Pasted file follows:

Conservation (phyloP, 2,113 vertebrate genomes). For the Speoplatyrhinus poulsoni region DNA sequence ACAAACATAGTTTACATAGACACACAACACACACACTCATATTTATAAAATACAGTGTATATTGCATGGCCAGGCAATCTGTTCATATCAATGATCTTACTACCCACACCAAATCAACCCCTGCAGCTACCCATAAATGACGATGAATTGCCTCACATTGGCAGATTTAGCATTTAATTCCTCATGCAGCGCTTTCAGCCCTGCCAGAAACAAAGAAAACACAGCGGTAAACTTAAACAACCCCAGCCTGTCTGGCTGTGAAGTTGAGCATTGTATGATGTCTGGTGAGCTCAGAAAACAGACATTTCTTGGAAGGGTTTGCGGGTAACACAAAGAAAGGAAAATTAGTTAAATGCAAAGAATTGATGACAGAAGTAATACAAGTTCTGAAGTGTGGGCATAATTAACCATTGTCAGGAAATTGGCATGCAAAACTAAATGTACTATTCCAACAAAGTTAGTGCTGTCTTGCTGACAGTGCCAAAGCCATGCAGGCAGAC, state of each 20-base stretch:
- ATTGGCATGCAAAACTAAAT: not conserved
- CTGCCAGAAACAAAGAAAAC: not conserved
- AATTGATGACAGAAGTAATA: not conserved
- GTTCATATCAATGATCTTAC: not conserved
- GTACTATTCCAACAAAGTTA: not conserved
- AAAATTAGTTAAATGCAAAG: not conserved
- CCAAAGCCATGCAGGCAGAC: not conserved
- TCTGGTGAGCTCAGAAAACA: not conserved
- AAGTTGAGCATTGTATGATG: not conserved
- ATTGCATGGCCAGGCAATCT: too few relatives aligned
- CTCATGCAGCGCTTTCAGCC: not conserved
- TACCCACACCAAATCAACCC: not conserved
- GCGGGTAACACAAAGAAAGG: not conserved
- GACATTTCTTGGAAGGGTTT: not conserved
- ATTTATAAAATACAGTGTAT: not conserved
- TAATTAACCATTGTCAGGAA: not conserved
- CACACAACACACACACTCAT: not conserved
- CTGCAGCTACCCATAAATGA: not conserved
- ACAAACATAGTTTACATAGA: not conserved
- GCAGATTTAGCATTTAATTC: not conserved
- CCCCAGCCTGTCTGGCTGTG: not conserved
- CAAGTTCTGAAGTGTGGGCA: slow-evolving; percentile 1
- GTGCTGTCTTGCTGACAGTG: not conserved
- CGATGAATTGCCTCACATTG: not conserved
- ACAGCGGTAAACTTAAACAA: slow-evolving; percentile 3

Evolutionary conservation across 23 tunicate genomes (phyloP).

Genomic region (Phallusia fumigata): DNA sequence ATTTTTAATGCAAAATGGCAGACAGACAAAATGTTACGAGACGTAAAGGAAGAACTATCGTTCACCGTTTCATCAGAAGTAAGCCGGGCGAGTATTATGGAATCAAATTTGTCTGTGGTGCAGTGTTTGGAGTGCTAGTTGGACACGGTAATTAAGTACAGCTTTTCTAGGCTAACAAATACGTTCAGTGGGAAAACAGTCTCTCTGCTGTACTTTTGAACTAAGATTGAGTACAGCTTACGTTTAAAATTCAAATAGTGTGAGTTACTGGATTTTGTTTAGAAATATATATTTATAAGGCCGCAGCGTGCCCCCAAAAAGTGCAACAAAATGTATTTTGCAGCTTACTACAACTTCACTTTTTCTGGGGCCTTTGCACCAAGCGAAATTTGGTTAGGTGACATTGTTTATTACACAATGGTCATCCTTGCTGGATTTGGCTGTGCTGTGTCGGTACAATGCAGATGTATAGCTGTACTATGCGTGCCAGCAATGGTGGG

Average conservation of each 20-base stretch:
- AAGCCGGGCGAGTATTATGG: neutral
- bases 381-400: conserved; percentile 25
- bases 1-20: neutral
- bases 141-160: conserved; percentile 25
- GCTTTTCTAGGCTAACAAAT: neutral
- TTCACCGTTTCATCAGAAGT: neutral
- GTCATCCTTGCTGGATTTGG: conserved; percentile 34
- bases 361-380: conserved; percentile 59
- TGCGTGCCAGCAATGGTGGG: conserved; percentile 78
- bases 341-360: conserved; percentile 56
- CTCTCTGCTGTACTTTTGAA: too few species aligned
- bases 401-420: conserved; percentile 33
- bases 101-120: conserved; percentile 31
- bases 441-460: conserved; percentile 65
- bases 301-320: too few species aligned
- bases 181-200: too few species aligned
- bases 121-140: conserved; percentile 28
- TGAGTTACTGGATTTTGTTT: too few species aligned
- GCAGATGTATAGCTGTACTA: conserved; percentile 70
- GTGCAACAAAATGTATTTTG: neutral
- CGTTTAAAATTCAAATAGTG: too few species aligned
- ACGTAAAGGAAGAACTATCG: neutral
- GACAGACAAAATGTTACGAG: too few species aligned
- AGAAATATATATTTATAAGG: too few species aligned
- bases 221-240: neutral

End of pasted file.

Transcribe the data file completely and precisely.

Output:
Conservation (phyloP, 2,113 vertebrate genomes). For the Speoplatyrhinus poulsoni region DNA sequence ACAAACATAGTTTACATAGACACACAACACACACACTCATATTTATAAAATACAGTGTATATTGCATGGCCAGGCAATCTGTTCATATCAATGATCTTACTACCCACACCAAATCAACCCCTGCAGCTACCCATAAATGACGATGAATTGCCTCACATTGGCAGATTTAGCATTTAATTCCTCATGCAGCGCTTTCAGCCCTGCCAGAAACAAAGAAAACACAGCGGTAAACTTAAACAACCCCAGCCTGTCTGGCTGTGAAGTTGAGCATTGTATGATGTCTGGTGAGCTCAGAAAACAGACATTTCTTGGAAGGGTTTGCGGGTAACACAAAGAAAGGAAAATTAGTTAAATGCAAAGAATTGATGACAGAAGTAATACAAGTTCTGAAGTGTGGGCATAATTAACCATTGTCAGGAAATTGGCATGCAAAACTAAATGTACTATTCCAACAAAGTTAGTGCTGTCTTGCTGACAGTGCCAAAGCCATGCAGGCAGAC, state of each 20-base stretch:
- ATTGGCATGCAAAACTAAAT: not conserved
- CTGCCAGAAACAAAGAAAAC: not conserved
- AATTGATGACAGAAGTAATA: not conserved
- GTTCATATCAATGATCTTAC: not conserved
- GTACTATTCCAACAAAGTTA: not conserved
- AAAATTAGTTAAATGCAAAG: not conserved
- CCAAAGCCATGCAGGCAGAC: not conserved
- TCTGGTGAGCTCAGAAAACA: not conserved
- AAGTTGAGCATTGTATGATG: not conserved
- ATTGCATGGCCAGGCAATCT: too few relatives aligned
- CTCATGCAGCGCTTTCAGCC: not conserved
- TACCCACACCAAATCAACCC: not conserved
- GCGGGTAACACAAAGAAAGG: not conserved
- GACATTTCTTGGAAGGGTTT: not conserved
- ATTTATAAAATACAGTGTAT: not conserved
- TAATTAACCATTGTCAGGAA: not conserved
- CACACAACACACACACTCAT: not conserved
- CTGCAGCTACCCATAAATGA: not conserved
- ACAAACATAGTTTACATAGA: not conserved
- GCAGATTTAGCATTTAATTC: not conserved
- CCCCAGCCTGTCTGGCTGTG: not conserved
- CAAGTTCTGAAGTGTGGGCA: slow-evolving; percentile 1
- GTGCTGTCTTGCTGACAGTG: not conserved
- CGATGAATTGCCTCACATTG: not conserved
- ACAGCGGTAAACTTAAACAA: slow-evolving; percentile 3

Evolutionary conservation across 23 tunicate genomes (phyloP).

Genomic region (Phallusia fumigata): DNA sequence ATTTTTAATGCAAAATGGCAGACAGACAAAATGTTACGAGACGTAAAGGAAGAACTATCGTTCACCGTTTCATCAGAAGTAAGCCGGGCGAGTATTATGGAATCAAATTTGTCTGTGGTGCAGTGTTTGGAGTGCTAGTTGGACACGGTAATTAAGTACAGCTTTTCTAGGCTAACAAATACGTTCAGTGGGAAAACAGTCTCTCTGCTGTACTTTTGAACTAAGATTGAGTACAGCTTACGTTTAAAATTCAAATAGTGTGAGTTACTGGATTTTGTTTAGAAATATATATTTATAAGGCCGCAGCGTGCCCCCAAAAAGTGCAACAAAATGTATTTTGCAGCTTACTACAACTTCACTTTTTCTGGGGCCTTTGCACCAAGCGAAATTTGGTTAGGTGACATTGTTTATTACACAATGGTCATCCTTGCTGGATTTGGCTGTGCTGTGTCGGTACAATGCAGATGTATAGCTGTACTATGCGTGCCAGCAATGGTGGG

Average conservation of each 20-base stretch:
- AAGCCGGGCGAGTATTATGG: neutral
- bases 381-400: conserved; percentile 25
- bases 1-20: neutral
- bases 141-160: conserved; percentile 25
- GCTTTTCTAGGCTAACAAAT: neutral
- TTCACCGTTTCATCAGAAGT: neutral
- GTCATCCTTGCTGGATTTGG: conserved; percentile 34
- bases 361-380: conserved; percentile 59
- TGCGTGCCAGCAATGGTGGG: conserved; percentile 78
- bases 341-360: conserved; percentile 56
- CTCTCTGCTGTACTTTTGAA: too few species aligned
- bases 401-420: conserved; percentile 33
- bases 101-120: conserved; percentile 31
- bases 441-460: conserved; percentile 65
- bases 301-320: too few species aligned
- bases 181-200: too few species aligned
- bases 121-140: conserved; percentile 28
- TGAGTTACTGGATTTTGTTT: too few species aligned
- GCAGATGTATAGCTGTACTA: conserved; percentile 70
- GTGCAACAAAATGTATTTTG: neutral
- CGTTTAAAATTCAAATAGTG: too few species aligned
- ACGTAAAGGAAGAACTATCG: neutral
- GACAGACAAAATGTTACGAG: too few species aligned
- AGAAATATATATTTATAAGG: too few species aligned
- bases 221-240: neutral